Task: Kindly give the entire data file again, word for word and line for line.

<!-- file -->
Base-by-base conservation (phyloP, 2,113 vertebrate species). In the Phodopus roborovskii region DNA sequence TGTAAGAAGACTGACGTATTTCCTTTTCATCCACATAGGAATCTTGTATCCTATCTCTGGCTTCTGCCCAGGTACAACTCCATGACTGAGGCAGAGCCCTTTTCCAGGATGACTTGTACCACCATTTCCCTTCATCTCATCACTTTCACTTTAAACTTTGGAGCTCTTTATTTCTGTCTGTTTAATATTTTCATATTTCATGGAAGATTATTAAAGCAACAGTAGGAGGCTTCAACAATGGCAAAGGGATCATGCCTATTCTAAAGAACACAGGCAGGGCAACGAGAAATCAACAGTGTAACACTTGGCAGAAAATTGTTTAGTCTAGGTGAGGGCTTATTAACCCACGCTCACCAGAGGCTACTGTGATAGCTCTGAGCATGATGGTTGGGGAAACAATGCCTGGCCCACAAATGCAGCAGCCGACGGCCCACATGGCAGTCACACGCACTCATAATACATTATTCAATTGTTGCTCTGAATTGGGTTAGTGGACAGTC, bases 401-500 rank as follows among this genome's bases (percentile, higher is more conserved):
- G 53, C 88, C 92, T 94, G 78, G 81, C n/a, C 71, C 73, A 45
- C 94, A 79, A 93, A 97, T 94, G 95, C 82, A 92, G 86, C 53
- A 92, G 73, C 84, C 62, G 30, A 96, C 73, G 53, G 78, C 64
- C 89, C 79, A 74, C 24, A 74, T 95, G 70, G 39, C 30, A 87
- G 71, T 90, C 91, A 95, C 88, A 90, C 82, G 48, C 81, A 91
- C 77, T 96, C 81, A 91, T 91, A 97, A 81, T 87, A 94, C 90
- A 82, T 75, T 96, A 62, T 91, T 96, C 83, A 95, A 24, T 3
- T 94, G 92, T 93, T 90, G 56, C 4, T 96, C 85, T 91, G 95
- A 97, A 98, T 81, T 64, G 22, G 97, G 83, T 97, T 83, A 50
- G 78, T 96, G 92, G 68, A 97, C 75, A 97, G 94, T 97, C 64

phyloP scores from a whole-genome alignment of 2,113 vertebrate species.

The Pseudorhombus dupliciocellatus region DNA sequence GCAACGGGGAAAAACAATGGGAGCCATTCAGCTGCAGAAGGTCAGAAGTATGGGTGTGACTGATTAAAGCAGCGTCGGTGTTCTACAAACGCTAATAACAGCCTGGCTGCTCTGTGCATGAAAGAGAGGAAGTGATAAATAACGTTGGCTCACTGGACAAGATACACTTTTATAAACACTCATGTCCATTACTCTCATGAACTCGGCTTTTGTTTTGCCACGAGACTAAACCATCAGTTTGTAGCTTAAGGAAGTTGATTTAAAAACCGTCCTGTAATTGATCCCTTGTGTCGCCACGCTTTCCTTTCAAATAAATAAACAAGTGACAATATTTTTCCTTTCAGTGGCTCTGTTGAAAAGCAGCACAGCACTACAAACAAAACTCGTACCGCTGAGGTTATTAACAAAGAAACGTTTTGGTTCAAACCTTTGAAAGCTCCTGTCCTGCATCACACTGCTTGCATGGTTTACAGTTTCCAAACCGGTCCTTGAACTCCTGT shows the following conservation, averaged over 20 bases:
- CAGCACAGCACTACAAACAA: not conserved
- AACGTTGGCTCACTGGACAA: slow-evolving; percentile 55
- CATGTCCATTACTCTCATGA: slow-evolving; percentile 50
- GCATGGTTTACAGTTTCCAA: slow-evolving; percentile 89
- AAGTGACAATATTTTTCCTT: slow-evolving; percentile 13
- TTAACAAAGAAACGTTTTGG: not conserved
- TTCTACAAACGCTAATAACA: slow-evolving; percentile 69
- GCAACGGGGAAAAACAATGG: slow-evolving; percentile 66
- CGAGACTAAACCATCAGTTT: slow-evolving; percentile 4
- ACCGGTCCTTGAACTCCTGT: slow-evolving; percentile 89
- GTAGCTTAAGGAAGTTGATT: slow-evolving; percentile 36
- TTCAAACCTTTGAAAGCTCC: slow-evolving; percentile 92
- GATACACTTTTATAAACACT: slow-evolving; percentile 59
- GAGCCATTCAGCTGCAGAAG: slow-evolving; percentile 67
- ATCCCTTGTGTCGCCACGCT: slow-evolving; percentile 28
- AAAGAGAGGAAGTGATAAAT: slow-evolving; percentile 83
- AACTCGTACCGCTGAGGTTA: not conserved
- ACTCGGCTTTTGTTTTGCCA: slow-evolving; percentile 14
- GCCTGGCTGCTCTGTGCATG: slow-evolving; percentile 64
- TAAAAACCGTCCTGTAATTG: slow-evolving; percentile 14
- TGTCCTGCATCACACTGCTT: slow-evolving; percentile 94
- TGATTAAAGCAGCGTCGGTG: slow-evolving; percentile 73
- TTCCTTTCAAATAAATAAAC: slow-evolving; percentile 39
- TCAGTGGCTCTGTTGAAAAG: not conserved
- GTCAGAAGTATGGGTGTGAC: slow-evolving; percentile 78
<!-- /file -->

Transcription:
Base-by-base conservation (phyloP, 2,113 vertebrate species). In the Phodopus roborovskii region DNA sequence TGTAAGAAGACTGACGTATTTCCTTTTCATCCACATAGGAATCTTGTATCCTATCTCTGGCTTCTGCCCAGGTACAACTCCATGACTGAGGCAGAGCCCTTTTCCAGGATGACTTGTACCACCATTTCCCTTCATCTCATCACTTTCACTTTAAACTTTGGAGCTCTTTATTTCTGTCTGTTTAATATTTTCATATTTCATGGAAGATTATTAAAGCAACAGTAGGAGGCTTCAACAATGGCAAAGGGATCATGCCTATTCTAAAGAACACAGGCAGGGCAACGAGAAATCAACAGTGTAACACTTGGCAGAAAATTGTTTAGTCTAGGTGAGGGCTTATTAACCCACGCTCACCAGAGGCTACTGTGATAGCTCTGAGCATGATGGTTGGGGAAACAATGCCTGGCCCACAAATGCAGCAGCCGACGGCCCACATGGCAGTCACACGCACTCATAATACATTATTCAATTGTTGCTCTGAATTGGGTTAGTGGACAGTC, bases 401-500 rank as follows among this genome's bases (percentile, higher is more conserved):
- G 53, C 88, C 92, T 94, G 78, G 81, C n/a, C 71, C 73, A 45
- C 94, A 79, A 93, A 97, T 94, G 95, C 82, A 92, G 86, C 53
- A 92, G 73, C 84, C 62, G 30, A 96, C 73, G 53, G 78, C 64
- C 89, C 79, A 74, C 24, A 74, T 95, G 70, G 39, C 30, A 87
- G 71, T 90, C 91, A 95, C 88, A 90, C 82, G 48, C 81, A 91
- C 77, T 96, C 81, A 91, T 91, A 97, A 81, T 87, A 94, C 90
- A 82, T 75, T 96, A 62, T 91, T 96, C 83, A 95, A 24, T 3
- T 94, G 92, T 93, T 90, G 56, C 4, T 96, C 85, T 91, G 95
- A 97, A 98, T 81, T 64, G 22, G 97, G 83, T 97, T 83, A 50
- G 78, T 96, G 92, G 68, A 97, C 75, A 97, G 94, T 97, C 64

phyloP scores from a whole-genome alignment of 2,113 vertebrate species.

The Pseudorhombus dupliciocellatus region DNA sequence GCAACGGGGAAAAACAATGGGAGCCATTCAGCTGCAGAAGGTCAGAAGTATGGGTGTGACTGATTAAAGCAGCGTCGGTGTTCTACAAACGCTAATAACAGCCTGGCTGCTCTGTGCATGAAAGAGAGGAAGTGATAAATAACGTTGGCTCACTGGACAAGATACACTTTTATAAACACTCATGTCCATTACTCTCATGAACTCGGCTTTTGTTTTGCCACGAGACTAAACCATCAGTTTGTAGCTTAAGGAAGTTGATTTAAAAACCGTCCTGTAATTGATCCCTTGTGTCGCCACGCTTTCCTTTCAAATAAATAAACAAGTGACAATATTTTTCCTTTCAGTGGCTCTGTTGAAAAGCAGCACAGCACTACAAACAAAACTCGTACCGCTGAGGTTATTAACAAAGAAACGTTTTGGTTCAAACCTTTGAAAGCTCCTGTCCTGCATCACACTGCTTGCATGGTTTACAGTTTCCAAACCGGTCCTTGAACTCCTGT shows the following conservation, averaged over 20 bases:
- CAGCACAGCACTACAAACAA: not conserved
- AACGTTGGCTCACTGGACAA: slow-evolving; percentile 55
- CATGTCCATTACTCTCATGA: slow-evolving; percentile 50
- GCATGGTTTACAGTTTCCAA: slow-evolving; percentile 89
- AAGTGACAATATTTTTCCTT: slow-evolving; percentile 13
- TTAACAAAGAAACGTTTTGG: not conserved
- TTCTACAAACGCTAATAACA: slow-evolving; percentile 69
- GCAACGGGGAAAAACAATGG: slow-evolving; percentile 66
- CGAGACTAAACCATCAGTTT: slow-evolving; percentile 4
- ACCGGTCCTTGAACTCCTGT: slow-evolving; percentile 89
- GTAGCTTAAGGAAGTTGATT: slow-evolving; percentile 36
- TTCAAACCTTTGAAAGCTCC: slow-evolving; percentile 92
- GATACACTTTTATAAACACT: slow-evolving; percentile 59
- GAGCCATTCAGCTGCAGAAG: slow-evolving; percentile 67
- ATCCCTTGTGTCGCCACGCT: slow-evolving; percentile 28
- AAAGAGAGGAAGTGATAAAT: slow-evolving; percentile 83
- AACTCGTACCGCTGAGGTTA: not conserved
- ACTCGGCTTTTGTTTTGCCA: slow-evolving; percentile 14
- GCCTGGCTGCTCTGTGCATG: slow-evolving; percentile 64
- TAAAAACCGTCCTGTAATTG: slow-evolving; percentile 14
- TGTCCTGCATCACACTGCTT: slow-evolving; percentile 94
- TGATTAAAGCAGCGTCGGTG: slow-evolving; percentile 73
- TTCCTTTCAAATAAATAAAC: slow-evolving; percentile 39
- TCAGTGGCTCTGTTGAAAAG: not conserved
- GTCAGAAGTATGGGTGTGAC: slow-evolving; percentile 78